By Anny Bolgiano, Intern, Coalition of Labor Union Women
My mother, a former forest fire fighter, reiterated to me from the earliest age possible: You can go into whatever profession you want. Thanks to her, I grew up with uninhibited dreams for the future. Then I went off to college, and in a basement classroom of the sociology department, on a sleepy Monday morning my freshman year, I began my journey of disillusionment. Mom, thanks for keeping me dreaming, but you left something out:
You can go into whatever profession you want, but you are statistically unlikely to make a salary equal to your male counterparts.
This doesn’t sound like something I’m eager to say to a bright-eyed six year old girl. Through my work as an intern at the Coalition of Labor Union Women (CLUW), I’m realizing just how persistent the wage gap is, and how even now, in 2012, our economy continues to devalue the labor of women.
Pay equity advocacy relies on statistical evidence of the wage gap, evidence that demands thorough interpretation. It’s important that we use these statistics to address the points of speculation regarding the wage gap. And trust me, they’re out there. The most common response to the issue of the wage gap seems to be, “Yes, but…” For instance, in high school I once mentioned to a friend that women make less money than men. Being poorly versed on the issue at the time, I was unable to refute his claim that, “That’s because women choose lower paying jobs”
Let me make this very clear: women are paid less than men for the same work. In fact, even in jobs where women dominate in numbers, they are still paid less than their male counterparts. For example, according to the 2011 fact sheet, Professional Women: A Gendered Look at Occupational Obstacles and Opportunities, produced by the Department of Professional Employees (DPE), AFL-CIO and available on CLUW’s website, “Female elementary and middle school teachers earned nine percent less than similarly employed men, despite comprising over 80 percent of the field, and female postsecondary teachers earned over 22 percent less than equivalent men.”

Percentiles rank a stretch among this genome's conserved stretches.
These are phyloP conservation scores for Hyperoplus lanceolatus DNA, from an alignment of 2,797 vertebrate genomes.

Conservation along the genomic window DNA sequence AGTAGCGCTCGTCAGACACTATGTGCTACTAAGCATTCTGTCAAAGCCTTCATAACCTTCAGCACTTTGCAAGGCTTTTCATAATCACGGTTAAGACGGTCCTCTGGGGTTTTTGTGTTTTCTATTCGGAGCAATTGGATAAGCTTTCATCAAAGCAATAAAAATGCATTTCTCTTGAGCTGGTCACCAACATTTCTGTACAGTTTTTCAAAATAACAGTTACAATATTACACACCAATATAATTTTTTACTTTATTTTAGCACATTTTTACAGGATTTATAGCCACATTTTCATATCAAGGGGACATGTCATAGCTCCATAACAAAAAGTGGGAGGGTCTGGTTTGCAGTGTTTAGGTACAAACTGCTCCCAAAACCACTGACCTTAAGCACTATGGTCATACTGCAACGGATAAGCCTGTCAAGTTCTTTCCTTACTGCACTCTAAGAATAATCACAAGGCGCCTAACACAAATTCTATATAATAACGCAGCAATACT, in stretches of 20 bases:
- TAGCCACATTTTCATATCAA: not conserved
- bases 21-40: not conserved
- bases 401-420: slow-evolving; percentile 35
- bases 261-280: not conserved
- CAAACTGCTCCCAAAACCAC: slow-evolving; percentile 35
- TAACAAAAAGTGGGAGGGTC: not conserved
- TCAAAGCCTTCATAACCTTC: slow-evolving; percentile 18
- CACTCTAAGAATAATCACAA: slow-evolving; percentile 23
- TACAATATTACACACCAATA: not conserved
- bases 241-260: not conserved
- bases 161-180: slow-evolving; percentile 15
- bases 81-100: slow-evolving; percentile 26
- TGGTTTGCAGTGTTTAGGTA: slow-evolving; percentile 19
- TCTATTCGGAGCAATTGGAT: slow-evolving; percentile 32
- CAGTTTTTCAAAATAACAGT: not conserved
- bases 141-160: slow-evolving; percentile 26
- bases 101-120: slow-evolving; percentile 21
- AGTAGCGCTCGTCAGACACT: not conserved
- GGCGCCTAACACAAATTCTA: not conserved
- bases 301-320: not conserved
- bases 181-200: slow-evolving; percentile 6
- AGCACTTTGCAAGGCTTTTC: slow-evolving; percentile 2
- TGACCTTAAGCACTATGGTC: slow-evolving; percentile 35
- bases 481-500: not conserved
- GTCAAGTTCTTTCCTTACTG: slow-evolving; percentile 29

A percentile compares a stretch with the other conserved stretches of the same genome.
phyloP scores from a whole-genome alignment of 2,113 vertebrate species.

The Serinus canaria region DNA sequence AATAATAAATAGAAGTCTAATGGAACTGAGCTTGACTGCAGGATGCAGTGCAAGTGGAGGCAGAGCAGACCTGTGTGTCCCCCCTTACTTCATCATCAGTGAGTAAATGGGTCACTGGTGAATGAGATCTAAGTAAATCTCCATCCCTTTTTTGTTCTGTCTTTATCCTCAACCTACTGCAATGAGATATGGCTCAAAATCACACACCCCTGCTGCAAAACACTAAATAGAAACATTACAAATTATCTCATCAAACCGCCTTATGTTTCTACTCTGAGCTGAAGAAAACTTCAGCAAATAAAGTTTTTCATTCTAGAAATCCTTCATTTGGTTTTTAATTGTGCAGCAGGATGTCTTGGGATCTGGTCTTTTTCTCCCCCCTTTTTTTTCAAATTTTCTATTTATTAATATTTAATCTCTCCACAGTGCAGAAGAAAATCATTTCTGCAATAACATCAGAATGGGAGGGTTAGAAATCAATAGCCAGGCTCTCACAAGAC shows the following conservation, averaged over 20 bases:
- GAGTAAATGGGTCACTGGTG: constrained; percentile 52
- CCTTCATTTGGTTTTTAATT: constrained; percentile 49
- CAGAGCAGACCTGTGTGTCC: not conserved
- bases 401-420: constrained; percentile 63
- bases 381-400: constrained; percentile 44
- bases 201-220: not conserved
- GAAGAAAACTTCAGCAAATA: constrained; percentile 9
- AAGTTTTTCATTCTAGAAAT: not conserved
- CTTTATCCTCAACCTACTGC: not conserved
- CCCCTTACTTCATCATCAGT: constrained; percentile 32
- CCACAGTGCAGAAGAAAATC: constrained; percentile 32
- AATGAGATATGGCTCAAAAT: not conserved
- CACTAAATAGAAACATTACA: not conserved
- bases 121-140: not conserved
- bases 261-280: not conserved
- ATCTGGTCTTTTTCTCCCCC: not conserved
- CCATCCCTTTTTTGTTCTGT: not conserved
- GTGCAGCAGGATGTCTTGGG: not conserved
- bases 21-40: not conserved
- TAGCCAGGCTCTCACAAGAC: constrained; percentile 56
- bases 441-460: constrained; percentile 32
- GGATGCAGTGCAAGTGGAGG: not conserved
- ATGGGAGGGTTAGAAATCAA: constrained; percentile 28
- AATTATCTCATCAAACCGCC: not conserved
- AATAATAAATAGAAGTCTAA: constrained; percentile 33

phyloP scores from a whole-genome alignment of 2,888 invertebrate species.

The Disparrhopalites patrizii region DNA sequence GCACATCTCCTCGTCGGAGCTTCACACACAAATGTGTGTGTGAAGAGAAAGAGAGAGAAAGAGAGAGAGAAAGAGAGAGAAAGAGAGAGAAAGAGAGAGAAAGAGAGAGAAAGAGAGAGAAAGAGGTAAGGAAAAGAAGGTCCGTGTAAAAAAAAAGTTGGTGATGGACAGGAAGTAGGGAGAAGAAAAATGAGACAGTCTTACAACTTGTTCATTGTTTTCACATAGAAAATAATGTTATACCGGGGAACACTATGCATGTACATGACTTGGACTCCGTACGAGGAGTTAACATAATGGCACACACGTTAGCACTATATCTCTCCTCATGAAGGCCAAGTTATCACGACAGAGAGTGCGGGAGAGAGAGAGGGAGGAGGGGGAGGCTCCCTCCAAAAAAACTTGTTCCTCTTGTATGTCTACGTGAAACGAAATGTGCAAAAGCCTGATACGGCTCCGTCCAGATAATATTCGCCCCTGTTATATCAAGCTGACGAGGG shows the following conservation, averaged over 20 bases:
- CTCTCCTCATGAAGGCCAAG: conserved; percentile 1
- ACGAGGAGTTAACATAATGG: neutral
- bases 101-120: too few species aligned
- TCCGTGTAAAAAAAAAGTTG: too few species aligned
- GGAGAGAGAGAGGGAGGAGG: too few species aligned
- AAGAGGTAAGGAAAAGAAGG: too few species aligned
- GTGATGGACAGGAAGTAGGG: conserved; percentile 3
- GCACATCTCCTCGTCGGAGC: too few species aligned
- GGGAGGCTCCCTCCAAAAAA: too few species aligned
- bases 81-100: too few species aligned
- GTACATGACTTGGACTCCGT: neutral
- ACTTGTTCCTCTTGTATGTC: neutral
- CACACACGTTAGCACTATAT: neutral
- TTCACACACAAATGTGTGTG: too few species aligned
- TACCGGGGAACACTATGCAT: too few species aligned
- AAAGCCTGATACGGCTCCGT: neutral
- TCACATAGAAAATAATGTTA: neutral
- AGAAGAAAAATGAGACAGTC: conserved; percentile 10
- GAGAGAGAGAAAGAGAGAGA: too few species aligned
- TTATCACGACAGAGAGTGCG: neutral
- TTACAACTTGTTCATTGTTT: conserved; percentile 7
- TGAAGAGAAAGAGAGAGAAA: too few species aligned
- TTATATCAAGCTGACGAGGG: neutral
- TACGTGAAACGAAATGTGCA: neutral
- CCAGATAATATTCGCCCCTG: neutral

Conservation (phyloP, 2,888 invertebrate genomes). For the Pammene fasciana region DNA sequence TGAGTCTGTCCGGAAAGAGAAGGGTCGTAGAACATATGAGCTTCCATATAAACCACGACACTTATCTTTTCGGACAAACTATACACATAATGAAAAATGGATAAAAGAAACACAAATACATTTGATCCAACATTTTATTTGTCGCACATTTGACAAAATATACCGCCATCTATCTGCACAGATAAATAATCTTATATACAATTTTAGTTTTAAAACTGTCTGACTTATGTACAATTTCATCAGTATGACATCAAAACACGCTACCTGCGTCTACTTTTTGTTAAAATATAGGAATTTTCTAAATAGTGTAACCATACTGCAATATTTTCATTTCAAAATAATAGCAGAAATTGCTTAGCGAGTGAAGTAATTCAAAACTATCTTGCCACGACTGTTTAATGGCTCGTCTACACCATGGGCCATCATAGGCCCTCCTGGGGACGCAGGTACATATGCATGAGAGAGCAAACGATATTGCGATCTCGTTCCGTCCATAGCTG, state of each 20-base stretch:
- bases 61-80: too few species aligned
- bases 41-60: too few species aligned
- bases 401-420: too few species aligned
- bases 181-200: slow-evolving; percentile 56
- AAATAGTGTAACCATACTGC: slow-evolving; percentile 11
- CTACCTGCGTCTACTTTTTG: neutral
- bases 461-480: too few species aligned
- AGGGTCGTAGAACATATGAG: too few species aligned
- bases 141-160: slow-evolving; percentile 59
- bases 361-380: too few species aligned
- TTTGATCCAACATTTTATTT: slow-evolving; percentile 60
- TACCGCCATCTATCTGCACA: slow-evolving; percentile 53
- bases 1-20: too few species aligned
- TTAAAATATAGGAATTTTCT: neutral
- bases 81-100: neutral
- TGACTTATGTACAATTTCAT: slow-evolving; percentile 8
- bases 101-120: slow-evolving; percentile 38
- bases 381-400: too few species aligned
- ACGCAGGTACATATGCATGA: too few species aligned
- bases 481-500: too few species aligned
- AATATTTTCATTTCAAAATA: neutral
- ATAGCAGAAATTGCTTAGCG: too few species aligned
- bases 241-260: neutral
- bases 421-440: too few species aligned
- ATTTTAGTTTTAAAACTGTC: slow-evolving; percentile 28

Research consistently finds that women earn less across the board. For example, according to the Institute for Women’s Policy Research, women truck drivers only make 71.8% of their male counterparts earnings, 81.3% for janitors and building cleaners, and 82.9% for maids and housekeeping cleaners (despite making up 85% of the workforce in this occupation).
In a recent debate I had with someone, they argued that women are more likely to take time off to have children, falling behind in training and creating gaps in their resumes. This is a faulty explanation of the wage gap; an increasing percentage of American households rely on the income of a mother to make ends meet. In light of this trend, we need to re-evaluate the assumption that women are removing themselves from the paid workforce for decades at a time. Personally, I believe that parenting is a societally relevant form of unpaid labor and should be recognized as such.
Those who attribute the wage gap to lower levels of educational achievement have long been off-base. The DPE fact sheet, cited earlier in this post, reports that women have been earning more bachelor and master’s degrees than men since the early eighties, and in 2008-2009 earned 52.3% of all doctoral degrees. It is relevant to examine the gender segregation in college majors. According to the DPE, women make up 79% of education majors, while men make up 82% of engineering majors. After completing their degrees in a male dominated educational environment, the 18% of engineering majors who are women (special shout out to my cousin Mimi, engineering undergrad) are relatively well-positioned in relation to the wage gap. The DPE fact sheet explains, “The support and opportunity for women to pursue careers in fields like science, technology, engineering, and mathematics are important for achieving pay equity. In science and engineering, for example, women are still paid less than men but tend to earn more than similarly educated women in other sectors of the workforce.”
I will admit that I have been hesitant to approach the issue unless in the context of thoughtful, methodical paper writing, with statistics at hand. I dread encountering the, “yes, but…” people. However, I realize now that as a woman on the cusp of her career, it is essential that I become well versed on and fully aware of the issue of pay inequality.
Whether she is engineering our buildings, educating our children, or making the beds in our hotel rooms, the work of a woman in America is consistently valued less than the work of a man. That’s not OK.
Part of the #HERvotes blog carnival.